It’s an illustrated portfolio of black and white ink drawings worthy of Madurai’s reputation as an ancient Tamil centre for the arts and learning. The tradition, during Madurai’s golden era—the third Sangam, as it is known in Tamil Nadu—in the 2nd century, was to place a newly created literary work on the surface of the sacred water tank at the main temple of Madurai Meenakshi. If the palm leaf manuscript floated on water, it was a sign that it had been accepted. If it sank, no one bothered about it again.
You cannot take a step around Madurai without being hit in the eye by a legend. The name itself suggests that it was such a fragrant town that drops of honey rolled down the locks of Shiva and made it the “City of Nectar”. Of course, today, it’s more likely that you will be struck by a two-wheeler or be buried under the stench of diesel fumes as lorries hurtle across its narrow streets.
Multiple Facets of My Madurai: EastWest Books (Madras) Pvt. Ltd, Hardcover, 140 pages, Rs395.
In his beautifully recreated memoir of Madurai, Manohar Devadoss suggests both these aspects of the city in which he was born and to which he still returns. The book, with rigorously reconstructed images in black and white pen-and-ink drawings, is called The Multiple Facets of My Madurai.
In their own way, these images also represent an extraordinary act of will on the part of Devadoss and his wife Mahema. Devadoss has lived most of his adult life in Chennai, and held a regular job till his retirement.
Two events, however, have transformed their lives. Very early in their life together, a car accident left Mahema paralyzed from the shoulders down. And, when he was in his mid-fifties, Devadoss was told that he would go blind, slowly but progressively, with a degenerative disease of the retina. This is when he started painting. While Mahema sat by his side, Devadoss began on the series of drawings that make up this portfolio of sketches of the city of his carefree childhood.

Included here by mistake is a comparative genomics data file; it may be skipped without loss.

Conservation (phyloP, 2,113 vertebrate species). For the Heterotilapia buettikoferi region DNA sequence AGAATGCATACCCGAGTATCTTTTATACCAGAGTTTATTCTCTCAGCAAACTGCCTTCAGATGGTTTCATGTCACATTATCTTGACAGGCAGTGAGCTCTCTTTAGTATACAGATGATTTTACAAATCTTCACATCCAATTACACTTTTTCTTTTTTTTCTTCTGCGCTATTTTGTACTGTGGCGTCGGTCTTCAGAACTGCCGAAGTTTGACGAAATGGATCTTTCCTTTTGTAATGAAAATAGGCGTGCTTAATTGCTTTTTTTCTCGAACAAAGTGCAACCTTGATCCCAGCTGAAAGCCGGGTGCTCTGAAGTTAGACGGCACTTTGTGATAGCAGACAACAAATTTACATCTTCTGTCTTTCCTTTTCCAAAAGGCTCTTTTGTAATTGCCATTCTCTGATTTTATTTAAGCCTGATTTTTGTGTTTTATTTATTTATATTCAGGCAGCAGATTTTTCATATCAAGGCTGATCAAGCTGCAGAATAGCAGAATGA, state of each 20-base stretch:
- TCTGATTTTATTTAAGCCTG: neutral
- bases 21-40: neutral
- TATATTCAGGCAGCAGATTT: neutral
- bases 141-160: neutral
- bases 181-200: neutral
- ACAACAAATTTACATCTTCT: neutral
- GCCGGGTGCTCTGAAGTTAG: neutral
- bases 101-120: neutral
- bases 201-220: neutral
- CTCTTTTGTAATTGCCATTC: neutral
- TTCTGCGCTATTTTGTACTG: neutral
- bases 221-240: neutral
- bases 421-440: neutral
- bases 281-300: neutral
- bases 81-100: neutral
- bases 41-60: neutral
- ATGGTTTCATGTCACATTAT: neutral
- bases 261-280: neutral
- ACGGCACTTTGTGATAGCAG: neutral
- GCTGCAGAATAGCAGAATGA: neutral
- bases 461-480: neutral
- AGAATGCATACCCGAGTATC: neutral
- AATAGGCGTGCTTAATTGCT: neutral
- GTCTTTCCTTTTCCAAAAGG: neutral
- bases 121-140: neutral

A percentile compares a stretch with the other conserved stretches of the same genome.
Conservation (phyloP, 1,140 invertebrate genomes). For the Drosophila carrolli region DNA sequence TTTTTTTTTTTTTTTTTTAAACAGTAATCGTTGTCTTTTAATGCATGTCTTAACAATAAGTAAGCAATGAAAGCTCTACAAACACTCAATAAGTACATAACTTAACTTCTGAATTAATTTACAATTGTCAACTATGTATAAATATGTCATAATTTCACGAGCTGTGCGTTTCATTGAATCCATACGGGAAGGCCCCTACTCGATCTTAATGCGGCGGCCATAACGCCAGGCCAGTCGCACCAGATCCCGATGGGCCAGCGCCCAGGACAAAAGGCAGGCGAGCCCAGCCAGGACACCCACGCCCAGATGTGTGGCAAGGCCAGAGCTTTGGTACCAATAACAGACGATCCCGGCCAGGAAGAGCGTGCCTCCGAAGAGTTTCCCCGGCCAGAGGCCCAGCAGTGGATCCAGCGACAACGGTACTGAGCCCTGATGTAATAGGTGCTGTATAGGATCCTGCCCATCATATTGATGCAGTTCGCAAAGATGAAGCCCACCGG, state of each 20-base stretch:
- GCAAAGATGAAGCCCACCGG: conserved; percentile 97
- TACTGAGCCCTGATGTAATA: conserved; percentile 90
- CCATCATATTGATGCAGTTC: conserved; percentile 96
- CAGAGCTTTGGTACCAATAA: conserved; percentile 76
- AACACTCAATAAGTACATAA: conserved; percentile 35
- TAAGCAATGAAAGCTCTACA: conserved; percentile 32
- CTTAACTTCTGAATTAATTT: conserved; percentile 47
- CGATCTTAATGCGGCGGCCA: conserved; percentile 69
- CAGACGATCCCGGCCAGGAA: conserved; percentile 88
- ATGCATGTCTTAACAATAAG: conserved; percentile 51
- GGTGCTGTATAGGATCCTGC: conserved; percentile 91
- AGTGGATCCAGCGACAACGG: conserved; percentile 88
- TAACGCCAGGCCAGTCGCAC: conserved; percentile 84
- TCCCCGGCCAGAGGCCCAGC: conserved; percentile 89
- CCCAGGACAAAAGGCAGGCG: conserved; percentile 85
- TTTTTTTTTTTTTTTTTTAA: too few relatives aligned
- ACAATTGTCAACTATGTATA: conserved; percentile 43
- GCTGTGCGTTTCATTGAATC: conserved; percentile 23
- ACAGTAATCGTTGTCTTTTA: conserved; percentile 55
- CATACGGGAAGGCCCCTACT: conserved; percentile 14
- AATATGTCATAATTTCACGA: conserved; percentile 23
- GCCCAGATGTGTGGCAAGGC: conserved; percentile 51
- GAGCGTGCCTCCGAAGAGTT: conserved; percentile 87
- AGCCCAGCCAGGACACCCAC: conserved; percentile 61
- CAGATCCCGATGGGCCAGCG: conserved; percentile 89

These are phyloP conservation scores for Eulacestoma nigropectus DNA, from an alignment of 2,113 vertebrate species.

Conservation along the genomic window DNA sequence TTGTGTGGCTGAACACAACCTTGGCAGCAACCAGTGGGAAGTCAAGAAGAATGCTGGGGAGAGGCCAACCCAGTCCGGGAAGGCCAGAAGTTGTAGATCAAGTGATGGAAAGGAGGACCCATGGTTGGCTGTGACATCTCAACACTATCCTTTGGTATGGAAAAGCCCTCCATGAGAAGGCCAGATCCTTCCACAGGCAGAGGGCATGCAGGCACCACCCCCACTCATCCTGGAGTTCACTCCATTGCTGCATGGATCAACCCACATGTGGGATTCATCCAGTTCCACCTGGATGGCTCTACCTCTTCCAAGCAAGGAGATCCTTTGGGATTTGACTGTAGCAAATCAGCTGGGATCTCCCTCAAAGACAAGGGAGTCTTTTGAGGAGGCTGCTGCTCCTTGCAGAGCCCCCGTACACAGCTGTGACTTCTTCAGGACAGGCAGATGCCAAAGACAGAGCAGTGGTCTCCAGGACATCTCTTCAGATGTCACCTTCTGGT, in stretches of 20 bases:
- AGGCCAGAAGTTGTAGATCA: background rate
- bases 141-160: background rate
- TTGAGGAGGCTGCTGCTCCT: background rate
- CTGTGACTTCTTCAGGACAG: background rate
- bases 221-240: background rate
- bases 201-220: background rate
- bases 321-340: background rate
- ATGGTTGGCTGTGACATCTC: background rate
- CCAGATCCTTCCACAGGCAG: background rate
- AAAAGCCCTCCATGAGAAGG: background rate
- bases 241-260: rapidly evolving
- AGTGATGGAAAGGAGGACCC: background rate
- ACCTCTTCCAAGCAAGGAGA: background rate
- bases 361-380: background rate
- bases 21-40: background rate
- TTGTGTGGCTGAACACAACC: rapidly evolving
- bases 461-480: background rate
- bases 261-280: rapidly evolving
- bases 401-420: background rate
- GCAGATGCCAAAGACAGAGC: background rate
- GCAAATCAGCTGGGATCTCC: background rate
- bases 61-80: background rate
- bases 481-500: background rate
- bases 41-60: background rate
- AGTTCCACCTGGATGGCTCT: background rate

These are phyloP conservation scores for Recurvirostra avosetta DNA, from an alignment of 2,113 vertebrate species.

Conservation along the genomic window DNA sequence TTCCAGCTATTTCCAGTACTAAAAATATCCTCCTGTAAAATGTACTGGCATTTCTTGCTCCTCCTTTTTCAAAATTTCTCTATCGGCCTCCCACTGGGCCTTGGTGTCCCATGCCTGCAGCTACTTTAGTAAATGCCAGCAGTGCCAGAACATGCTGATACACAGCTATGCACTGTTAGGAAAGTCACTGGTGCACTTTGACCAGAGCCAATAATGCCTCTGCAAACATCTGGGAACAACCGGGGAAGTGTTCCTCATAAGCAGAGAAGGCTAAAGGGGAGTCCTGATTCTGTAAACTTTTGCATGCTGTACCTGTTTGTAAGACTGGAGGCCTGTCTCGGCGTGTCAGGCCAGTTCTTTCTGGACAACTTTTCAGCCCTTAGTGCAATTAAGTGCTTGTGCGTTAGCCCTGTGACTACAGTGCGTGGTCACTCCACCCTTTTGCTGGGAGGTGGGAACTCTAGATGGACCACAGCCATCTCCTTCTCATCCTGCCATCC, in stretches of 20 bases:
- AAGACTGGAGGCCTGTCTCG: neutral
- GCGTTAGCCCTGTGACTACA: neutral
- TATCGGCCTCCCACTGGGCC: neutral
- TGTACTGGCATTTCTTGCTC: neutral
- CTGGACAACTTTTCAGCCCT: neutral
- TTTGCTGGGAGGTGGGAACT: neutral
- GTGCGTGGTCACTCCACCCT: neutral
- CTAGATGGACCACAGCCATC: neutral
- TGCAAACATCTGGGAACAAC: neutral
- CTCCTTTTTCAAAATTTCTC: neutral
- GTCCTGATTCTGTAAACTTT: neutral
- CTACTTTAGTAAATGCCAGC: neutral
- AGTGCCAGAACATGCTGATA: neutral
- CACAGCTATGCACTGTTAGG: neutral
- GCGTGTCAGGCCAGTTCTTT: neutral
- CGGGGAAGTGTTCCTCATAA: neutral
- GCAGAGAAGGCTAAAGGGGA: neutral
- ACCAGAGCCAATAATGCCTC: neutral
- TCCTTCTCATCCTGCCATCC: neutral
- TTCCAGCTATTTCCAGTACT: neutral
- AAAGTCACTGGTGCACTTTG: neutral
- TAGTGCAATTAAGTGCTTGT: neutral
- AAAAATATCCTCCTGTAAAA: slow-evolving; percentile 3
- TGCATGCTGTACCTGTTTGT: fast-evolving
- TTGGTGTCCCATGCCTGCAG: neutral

Each one has a story to tell. They fling you full tilt into the Vaigai river that runs through Madurai, with all the zest that Devadoss and his friends had as they leapt into the clear waters of its many artificial tanks and ponds, at a time when these were still there.
Or, as he explains, “From buttermilk dispensing to cowdung collection, these are the humble but living aspects of my city. Along with the changing faces of the street houses and the urbanization of the adjunct countryside, some of these practices are gradually disappearing. Through it all, the portfolio also records my personal, visual and artistic journey… While capturing the statuary inside, my emphasis was on factual precision. So it was with the lofty monuments, too, but I used my own inputs in creating the scenes at the ground level, as they really were. I created the artwork on street houses by drawing upon my knowledge of the structure of such buildings, by poring over disparate visual sources, by sketching existing abodes and by using trigonometry. As for the rural scenes, by and large, I composed them based on my deeply engraved memory or an existing rustic landscape without compromising on authenticity.”